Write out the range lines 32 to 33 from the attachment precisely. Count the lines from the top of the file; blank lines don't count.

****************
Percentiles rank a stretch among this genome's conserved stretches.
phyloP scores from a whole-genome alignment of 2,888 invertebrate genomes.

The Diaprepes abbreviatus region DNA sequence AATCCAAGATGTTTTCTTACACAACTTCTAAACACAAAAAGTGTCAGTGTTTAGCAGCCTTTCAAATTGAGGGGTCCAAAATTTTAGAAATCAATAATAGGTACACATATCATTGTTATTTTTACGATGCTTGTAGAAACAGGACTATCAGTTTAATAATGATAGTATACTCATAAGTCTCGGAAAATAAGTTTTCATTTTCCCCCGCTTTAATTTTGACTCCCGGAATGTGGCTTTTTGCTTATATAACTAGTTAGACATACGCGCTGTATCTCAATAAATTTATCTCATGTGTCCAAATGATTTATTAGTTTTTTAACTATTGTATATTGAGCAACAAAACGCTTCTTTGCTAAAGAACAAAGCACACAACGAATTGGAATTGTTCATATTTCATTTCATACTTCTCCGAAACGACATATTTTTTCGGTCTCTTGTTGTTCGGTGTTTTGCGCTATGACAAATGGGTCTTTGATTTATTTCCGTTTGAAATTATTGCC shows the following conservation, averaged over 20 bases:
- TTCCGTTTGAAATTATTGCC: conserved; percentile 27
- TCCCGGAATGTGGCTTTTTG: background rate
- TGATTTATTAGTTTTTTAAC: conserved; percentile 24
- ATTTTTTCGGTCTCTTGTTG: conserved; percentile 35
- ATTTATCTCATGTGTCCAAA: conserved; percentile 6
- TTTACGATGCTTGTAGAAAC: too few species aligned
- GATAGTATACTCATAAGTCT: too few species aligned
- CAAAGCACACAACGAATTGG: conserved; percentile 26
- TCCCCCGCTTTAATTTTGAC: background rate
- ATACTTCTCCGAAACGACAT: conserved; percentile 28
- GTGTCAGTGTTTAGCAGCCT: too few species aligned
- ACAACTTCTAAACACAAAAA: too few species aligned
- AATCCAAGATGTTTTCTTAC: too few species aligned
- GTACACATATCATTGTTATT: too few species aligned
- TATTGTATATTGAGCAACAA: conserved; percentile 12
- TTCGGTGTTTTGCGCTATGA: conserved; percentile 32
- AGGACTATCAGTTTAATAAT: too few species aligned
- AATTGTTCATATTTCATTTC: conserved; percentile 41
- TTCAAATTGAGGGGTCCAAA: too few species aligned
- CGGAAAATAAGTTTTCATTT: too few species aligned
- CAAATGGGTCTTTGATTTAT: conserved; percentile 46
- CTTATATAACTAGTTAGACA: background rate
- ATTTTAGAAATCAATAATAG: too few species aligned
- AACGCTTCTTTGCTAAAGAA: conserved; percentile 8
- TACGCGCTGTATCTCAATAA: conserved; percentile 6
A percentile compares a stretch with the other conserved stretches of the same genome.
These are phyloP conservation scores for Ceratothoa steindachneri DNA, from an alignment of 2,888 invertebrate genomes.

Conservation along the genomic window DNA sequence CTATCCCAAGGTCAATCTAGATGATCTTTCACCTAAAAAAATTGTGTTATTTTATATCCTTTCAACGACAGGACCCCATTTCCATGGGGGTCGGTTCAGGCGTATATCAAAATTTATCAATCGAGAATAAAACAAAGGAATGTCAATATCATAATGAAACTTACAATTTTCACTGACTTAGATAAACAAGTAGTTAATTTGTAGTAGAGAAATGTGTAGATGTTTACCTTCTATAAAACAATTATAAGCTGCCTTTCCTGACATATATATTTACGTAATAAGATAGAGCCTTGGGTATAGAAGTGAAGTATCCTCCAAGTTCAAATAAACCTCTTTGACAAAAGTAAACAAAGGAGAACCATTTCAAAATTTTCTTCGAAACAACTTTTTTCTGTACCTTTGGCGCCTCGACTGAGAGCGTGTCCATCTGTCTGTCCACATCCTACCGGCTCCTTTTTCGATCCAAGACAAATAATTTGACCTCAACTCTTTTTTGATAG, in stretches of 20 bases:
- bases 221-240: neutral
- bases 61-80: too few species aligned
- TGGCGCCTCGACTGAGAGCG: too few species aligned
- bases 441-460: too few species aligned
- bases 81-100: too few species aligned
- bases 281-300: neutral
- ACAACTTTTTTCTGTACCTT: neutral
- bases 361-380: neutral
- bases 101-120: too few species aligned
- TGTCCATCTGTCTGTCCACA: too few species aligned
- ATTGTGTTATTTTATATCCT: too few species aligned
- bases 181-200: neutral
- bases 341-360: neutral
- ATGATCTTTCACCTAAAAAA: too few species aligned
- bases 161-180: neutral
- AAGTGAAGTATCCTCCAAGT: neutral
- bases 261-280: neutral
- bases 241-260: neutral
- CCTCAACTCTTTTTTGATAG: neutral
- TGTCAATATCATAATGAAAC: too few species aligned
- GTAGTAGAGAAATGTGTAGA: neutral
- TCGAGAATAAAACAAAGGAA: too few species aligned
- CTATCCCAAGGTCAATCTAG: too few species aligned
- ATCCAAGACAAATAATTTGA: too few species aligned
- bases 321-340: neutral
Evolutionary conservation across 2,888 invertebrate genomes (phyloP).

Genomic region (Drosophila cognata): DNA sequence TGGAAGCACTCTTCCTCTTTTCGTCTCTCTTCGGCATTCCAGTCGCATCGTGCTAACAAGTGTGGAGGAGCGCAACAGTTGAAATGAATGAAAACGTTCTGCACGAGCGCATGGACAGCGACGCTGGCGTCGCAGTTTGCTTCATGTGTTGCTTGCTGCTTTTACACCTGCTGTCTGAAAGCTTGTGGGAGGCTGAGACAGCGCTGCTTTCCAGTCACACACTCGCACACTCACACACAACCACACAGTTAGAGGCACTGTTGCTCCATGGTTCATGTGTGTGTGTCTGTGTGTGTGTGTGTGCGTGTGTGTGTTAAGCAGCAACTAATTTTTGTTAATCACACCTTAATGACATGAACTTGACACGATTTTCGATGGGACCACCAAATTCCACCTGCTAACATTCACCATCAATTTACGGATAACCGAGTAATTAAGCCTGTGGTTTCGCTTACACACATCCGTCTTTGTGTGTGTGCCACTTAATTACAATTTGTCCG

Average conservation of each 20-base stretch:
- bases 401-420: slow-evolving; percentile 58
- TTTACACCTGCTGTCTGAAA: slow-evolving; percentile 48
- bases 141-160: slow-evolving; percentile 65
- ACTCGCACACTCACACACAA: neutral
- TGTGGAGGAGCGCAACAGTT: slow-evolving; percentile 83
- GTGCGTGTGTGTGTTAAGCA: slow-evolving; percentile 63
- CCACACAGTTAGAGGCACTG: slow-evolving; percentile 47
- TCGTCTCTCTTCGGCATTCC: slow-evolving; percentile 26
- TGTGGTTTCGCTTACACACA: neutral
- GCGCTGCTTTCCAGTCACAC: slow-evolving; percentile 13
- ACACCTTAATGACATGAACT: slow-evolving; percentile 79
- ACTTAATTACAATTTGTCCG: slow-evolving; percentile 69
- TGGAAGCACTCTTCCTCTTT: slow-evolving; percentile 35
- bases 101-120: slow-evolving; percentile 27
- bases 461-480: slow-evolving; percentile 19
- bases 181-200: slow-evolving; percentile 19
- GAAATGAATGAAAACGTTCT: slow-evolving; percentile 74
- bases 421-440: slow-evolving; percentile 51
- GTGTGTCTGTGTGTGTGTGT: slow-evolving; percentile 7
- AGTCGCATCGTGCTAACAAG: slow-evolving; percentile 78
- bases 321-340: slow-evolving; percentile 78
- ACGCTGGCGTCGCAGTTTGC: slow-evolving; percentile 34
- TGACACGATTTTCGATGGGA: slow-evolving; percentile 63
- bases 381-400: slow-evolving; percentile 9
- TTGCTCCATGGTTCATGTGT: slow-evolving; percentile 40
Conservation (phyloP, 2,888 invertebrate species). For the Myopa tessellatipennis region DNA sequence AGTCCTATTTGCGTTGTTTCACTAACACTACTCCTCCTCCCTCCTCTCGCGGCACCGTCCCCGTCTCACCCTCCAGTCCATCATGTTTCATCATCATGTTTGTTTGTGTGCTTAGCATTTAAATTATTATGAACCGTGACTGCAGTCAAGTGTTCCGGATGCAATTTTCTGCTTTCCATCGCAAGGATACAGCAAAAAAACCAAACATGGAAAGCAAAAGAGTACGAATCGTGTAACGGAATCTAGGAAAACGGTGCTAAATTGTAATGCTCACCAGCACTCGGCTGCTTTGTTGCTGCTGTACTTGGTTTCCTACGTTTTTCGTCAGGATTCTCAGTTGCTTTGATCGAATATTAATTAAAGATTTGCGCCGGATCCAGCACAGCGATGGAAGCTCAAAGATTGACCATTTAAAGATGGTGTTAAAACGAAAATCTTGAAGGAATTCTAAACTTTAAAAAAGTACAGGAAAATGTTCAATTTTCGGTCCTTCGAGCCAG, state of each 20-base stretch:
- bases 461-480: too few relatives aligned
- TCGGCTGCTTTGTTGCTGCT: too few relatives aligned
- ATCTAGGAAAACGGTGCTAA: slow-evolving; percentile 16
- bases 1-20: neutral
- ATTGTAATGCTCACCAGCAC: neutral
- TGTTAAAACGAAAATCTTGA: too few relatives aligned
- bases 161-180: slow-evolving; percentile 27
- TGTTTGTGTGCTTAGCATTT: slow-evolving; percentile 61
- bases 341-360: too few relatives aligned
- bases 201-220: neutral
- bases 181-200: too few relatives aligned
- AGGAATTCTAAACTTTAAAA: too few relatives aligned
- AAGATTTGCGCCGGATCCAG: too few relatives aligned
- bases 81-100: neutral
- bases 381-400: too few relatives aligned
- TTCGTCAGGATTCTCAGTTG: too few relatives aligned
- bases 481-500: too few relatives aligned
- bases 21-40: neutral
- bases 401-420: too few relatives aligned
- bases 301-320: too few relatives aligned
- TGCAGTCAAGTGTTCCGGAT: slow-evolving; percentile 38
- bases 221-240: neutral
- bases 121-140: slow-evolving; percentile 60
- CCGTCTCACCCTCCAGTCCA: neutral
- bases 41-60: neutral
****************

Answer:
- bases 221-240: neutral
- bases 61-80: too few species aligned